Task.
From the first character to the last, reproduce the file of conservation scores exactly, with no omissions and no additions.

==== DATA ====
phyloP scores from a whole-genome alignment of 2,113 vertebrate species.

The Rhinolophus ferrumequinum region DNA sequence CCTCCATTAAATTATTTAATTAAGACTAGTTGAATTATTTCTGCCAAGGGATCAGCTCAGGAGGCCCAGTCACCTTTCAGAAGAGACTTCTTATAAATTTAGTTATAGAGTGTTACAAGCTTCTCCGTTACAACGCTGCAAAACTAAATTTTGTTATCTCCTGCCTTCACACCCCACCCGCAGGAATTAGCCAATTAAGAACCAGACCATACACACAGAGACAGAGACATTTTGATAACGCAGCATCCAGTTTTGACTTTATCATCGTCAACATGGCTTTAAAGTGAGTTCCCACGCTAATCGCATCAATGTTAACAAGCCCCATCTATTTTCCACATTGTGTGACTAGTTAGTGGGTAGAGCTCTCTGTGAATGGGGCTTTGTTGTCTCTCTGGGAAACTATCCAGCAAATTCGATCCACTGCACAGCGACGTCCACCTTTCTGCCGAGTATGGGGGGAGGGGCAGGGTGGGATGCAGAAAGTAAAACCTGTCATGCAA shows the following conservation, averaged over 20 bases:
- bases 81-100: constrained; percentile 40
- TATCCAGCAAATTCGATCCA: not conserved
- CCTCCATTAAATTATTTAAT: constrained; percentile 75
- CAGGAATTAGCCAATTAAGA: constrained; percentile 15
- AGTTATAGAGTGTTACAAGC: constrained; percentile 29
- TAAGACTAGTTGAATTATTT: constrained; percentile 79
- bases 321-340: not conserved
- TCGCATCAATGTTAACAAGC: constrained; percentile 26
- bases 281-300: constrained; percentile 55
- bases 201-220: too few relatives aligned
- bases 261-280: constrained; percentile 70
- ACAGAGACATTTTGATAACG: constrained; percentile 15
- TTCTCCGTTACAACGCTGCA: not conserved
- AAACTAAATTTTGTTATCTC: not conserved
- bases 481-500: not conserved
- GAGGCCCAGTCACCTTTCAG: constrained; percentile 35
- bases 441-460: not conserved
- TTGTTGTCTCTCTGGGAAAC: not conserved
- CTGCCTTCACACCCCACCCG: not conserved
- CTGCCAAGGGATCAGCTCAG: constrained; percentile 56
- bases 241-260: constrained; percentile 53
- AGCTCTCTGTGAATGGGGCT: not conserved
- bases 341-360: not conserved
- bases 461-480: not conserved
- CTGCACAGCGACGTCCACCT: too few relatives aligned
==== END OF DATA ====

phyloP scores from a whole-genome alignment of 2,113 vertebrate species.

The Rhinolophus ferrumequinum region DNA sequence CCTCCATTAAATTATTTAATTAAGACTAGTTGAATTATTTCTGCCAAGGGATCAGCTCAGGAGGCCCAGTCACCTTTCAGAAGAGACTTCTTATAAATTTAGTTATAGAGTGTTACAAGCTTCTCCGTTACAACGCTGCAAAACTAAATTTTGTTATCTCCTGCCTTCACACCCCACCCGCAGGAATTAGCCAATTAAGAACCAGACCATACACACAGAGACAGAGACATTTTGATAACGCAGCATCCAGTTTTGACTTTATCATCGTCAACATGGCTTTAAAGTGAGTTCCCACGCTAATCGCATCAATGTTAACAAGCCCCATCTATTTTCCACATTGTGTGACTAGTTAGTGGGTAGAGCTCTCTGTGAATGGGGCTTTGTTGTCTCTCTGGGAAACTATCCAGCAAATTCGATCCACTGCACAGCGACGTCCACCTTTCTGCCGAGTATGGGGGGAGGGGCAGGGTGGGATGCAGAAAGTAAAACCTGTCATGCAA shows the following conservation, averaged over 20 bases:
- bases 81-100: constrained; percentile 40
- TATCCAGCAAATTCGATCCA: not conserved
- CCTCCATTAAATTATTTAAT: constrained; percentile 75
- CAGGAATTAGCCAATTAAGA: constrained; percentile 15
- AGTTATAGAGTGTTACAAGC: constrained; percentile 29
- TAAGACTAGTTGAATTATTT: constrained; percentile 79
- bases 321-340: not conserved
- TCGCATCAATGTTAACAAGC: constrained; percentile 26
- bases 281-300: constrained; percentile 55
- bases 201-220: too few relatives aligned
- bases 261-280: constrained; percentile 70
- ACAGAGACATTTTGATAACG: constrained; percentile 15
- TTCTCCGTTACAACGCTGCA: not conserved
- AAACTAAATTTTGTTATCTC: not conserved
- bases 481-500: not conserved
- GAGGCCCAGTCACCTTTCAG: constrained; percentile 35
- bases 441-460: not conserved
- TTGTTGTCTCTCTGGGAAAC: not conserved
- CTGCCTTCACACCCCACCCG: not conserved
- CTGCCAAGGGATCAGCTCAG: constrained; percentile 56
- bases 241-260: constrained; percentile 53
- AGCTCTCTGTGAATGGGGCT: not conserved
- bases 341-360: not conserved
- bases 461-480: not conserved
- CTGCACAGCGACGTCCACCT: too few relatives aligned